Gethin Jenkins is hoping his Welsh team-mates will have learned the harsh lessons of the second Test against the Wallabies in Melbourne when they try to salvage something in Sydney in Saturday's third and final game.
Last weekend's 25-23 defeat - a last-minute penalty putting them down - was not the first time the 89-time capped prop had seen defeat snatched from the jaws of victory.
Back in 2009, when he was in the British & Irish Lions front row, he had the same experience in the second Test in Pretoria.
"It was a little bit of deja vu in Melbourne after the Lions. A last-minute kick and the series gone," said Jenkins, now Wales most capped player after the retirement of Martyn Williams.
"We should have seen the game out in Melbourne. With only two minutes on the clock we should have done something a bit different, but when it's as tight as that it's the responsibility of the 22 to nail it.
"It probably wasn't the best of ideas the kick the ball away, but I thought we had a good chase and pinned them down 30 metres from their line. It was just unfortunate that we gave away two penalties which cost us the game.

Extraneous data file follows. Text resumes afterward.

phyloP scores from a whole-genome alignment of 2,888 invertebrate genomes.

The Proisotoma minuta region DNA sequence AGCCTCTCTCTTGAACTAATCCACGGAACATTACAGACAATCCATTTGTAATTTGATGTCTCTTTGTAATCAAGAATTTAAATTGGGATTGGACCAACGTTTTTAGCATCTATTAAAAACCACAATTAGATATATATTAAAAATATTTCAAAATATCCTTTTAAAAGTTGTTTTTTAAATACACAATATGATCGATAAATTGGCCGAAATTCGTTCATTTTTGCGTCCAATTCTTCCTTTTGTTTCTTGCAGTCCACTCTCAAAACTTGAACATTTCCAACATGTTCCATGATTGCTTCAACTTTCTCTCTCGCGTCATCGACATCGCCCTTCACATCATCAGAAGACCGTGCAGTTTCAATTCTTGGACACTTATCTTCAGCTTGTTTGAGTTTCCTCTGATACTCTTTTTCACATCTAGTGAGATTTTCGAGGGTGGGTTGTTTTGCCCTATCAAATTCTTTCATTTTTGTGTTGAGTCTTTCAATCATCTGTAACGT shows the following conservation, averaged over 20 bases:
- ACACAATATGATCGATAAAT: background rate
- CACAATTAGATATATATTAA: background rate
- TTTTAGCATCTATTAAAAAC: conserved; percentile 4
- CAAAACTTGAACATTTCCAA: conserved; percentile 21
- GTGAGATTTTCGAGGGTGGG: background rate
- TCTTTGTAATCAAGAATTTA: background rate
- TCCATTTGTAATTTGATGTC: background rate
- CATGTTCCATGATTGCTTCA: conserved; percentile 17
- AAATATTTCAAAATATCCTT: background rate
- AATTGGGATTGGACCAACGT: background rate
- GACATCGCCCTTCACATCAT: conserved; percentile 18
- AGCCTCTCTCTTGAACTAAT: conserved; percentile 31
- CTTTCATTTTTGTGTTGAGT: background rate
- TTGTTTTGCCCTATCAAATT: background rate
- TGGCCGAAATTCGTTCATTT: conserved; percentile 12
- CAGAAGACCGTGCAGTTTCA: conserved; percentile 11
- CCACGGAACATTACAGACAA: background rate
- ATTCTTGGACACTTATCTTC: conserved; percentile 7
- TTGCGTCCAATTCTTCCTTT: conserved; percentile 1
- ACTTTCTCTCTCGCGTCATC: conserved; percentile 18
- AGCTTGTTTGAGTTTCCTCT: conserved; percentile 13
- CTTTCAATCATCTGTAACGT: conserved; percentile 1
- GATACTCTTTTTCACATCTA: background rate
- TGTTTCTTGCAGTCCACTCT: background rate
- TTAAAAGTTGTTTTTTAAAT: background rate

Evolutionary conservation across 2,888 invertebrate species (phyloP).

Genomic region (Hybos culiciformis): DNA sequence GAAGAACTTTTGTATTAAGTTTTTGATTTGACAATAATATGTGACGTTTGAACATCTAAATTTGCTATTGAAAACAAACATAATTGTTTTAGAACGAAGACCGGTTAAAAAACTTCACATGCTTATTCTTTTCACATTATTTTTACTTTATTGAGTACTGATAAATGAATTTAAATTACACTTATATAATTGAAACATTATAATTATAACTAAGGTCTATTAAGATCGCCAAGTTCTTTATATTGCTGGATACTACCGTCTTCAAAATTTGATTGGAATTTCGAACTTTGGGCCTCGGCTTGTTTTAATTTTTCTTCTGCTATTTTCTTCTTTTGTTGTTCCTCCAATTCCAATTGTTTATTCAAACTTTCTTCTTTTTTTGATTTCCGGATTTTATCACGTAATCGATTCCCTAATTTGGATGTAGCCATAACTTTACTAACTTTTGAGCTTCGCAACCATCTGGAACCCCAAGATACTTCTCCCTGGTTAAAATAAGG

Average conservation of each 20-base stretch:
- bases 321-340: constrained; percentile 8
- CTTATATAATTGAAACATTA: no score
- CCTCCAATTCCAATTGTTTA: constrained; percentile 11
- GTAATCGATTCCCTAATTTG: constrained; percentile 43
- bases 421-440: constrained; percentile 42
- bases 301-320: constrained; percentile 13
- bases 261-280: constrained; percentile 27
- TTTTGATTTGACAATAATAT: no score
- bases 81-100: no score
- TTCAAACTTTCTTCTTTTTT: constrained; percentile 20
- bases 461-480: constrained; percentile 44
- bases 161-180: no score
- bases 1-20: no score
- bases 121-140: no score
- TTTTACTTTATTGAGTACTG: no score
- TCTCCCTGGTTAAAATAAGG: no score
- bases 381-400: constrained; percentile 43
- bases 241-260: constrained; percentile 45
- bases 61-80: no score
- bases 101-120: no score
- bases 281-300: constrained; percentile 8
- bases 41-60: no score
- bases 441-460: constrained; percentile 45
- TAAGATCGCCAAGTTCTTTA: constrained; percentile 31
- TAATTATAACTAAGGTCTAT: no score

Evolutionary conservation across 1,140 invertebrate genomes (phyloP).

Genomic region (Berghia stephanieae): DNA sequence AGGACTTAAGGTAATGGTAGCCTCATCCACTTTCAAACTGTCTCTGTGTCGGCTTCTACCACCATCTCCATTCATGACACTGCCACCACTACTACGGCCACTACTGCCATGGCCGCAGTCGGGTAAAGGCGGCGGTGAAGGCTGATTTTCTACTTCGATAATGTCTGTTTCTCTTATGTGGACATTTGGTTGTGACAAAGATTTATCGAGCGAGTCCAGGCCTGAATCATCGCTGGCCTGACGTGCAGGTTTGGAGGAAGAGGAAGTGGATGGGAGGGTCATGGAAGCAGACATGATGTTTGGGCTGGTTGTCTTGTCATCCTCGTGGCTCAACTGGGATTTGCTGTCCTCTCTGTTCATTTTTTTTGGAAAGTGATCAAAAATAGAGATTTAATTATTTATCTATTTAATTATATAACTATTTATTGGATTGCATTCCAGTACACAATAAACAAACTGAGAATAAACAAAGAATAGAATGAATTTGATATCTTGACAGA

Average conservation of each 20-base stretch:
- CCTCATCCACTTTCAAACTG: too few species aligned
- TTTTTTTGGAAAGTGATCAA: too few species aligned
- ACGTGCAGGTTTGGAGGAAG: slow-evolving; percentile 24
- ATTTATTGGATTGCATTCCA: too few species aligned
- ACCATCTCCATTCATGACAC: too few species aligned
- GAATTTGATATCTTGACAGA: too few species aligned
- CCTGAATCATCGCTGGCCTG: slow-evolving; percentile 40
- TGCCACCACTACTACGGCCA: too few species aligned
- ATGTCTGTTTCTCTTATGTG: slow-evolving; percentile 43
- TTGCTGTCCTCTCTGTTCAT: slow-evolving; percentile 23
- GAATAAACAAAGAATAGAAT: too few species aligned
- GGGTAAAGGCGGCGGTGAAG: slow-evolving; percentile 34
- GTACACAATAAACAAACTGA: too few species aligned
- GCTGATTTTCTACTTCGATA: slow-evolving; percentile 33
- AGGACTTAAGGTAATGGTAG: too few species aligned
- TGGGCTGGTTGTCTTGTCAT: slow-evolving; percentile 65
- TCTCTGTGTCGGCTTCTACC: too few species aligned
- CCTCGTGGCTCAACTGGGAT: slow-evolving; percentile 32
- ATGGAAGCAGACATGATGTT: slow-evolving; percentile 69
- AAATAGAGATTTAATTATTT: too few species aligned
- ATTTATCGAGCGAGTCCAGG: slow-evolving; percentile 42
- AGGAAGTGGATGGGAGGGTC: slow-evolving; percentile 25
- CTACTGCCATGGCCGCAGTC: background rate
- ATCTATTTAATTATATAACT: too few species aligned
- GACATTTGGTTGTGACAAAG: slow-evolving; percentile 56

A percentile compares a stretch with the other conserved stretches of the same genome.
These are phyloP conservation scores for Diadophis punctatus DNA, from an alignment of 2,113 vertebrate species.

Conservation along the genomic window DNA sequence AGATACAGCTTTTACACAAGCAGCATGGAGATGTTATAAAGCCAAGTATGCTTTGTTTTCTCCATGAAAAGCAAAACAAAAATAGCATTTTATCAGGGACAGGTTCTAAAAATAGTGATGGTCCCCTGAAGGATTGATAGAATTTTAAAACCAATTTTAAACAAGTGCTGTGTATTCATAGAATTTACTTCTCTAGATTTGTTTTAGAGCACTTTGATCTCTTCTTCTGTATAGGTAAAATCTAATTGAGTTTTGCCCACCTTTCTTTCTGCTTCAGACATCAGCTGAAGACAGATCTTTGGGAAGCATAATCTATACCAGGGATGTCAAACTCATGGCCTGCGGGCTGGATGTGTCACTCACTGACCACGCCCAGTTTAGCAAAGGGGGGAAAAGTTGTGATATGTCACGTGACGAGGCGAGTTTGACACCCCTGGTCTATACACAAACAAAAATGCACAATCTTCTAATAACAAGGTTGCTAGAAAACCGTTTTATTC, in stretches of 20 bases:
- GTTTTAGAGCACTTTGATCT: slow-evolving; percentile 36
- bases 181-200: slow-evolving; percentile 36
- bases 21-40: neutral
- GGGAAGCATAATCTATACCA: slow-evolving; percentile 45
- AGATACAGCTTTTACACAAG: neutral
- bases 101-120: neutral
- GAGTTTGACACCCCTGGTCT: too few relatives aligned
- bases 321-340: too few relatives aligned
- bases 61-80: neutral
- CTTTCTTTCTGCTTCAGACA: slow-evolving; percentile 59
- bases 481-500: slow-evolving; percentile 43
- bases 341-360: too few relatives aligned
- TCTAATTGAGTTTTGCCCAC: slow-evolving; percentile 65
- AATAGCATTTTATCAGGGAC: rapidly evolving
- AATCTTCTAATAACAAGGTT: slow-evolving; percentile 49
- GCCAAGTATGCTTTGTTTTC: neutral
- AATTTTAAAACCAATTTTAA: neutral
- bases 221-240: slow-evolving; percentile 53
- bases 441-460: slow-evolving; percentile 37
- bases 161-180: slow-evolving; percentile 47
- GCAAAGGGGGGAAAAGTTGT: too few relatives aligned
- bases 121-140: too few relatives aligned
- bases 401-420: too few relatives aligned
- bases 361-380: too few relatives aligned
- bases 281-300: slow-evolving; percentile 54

"Looking back, I'm sure we could have done better to stop that driving line-out and not pulled it down. It was the last minute of the game, we'd all worked our guts out, but we shouldn't have been down there."
After a two-day break it was back to work for the Welsh squad as the Wallabies announced their team for Sydney.
Fit-again Kurtley Beale is back at full-back and Adam Ashley-Cooper switches to the right wing in place of Cooper Vuna.
Up front, Sitaleki Timani replaces Rob Simmons in the second row in the only change to the pack. But head coach Robbie Deans has gone for a 5-2 split on the bench and dropped last weekend's match winner Mike Harris from the entire matchday 22.
The versatility of Beale, who can play at centre or outside half, has allowed the Wallabies to carry an extra forward among their replacements and that could help as they attempt to quell another second-half revival from the Welsh as they go in search of that elusive southern hemisphere scalp.
"We've taken a bit of time off to reflect on last weekend and to pick ourselves up for the third Test. There's pride in the changing rooms," said Jenkins.
"We didn't get much sleep last Saturday night just thinking about that last kick and how we should have drawn the series. There wasn't much talk in the changing rooms afterwards, but it has been heads down since then as we try to pick ourselves up.
"Last weekend was devastating and we were disappointed in ourselves that we couldn't finish off the game. We had some nice late wins in the season and now we know what it's like to be on the end of a losing game."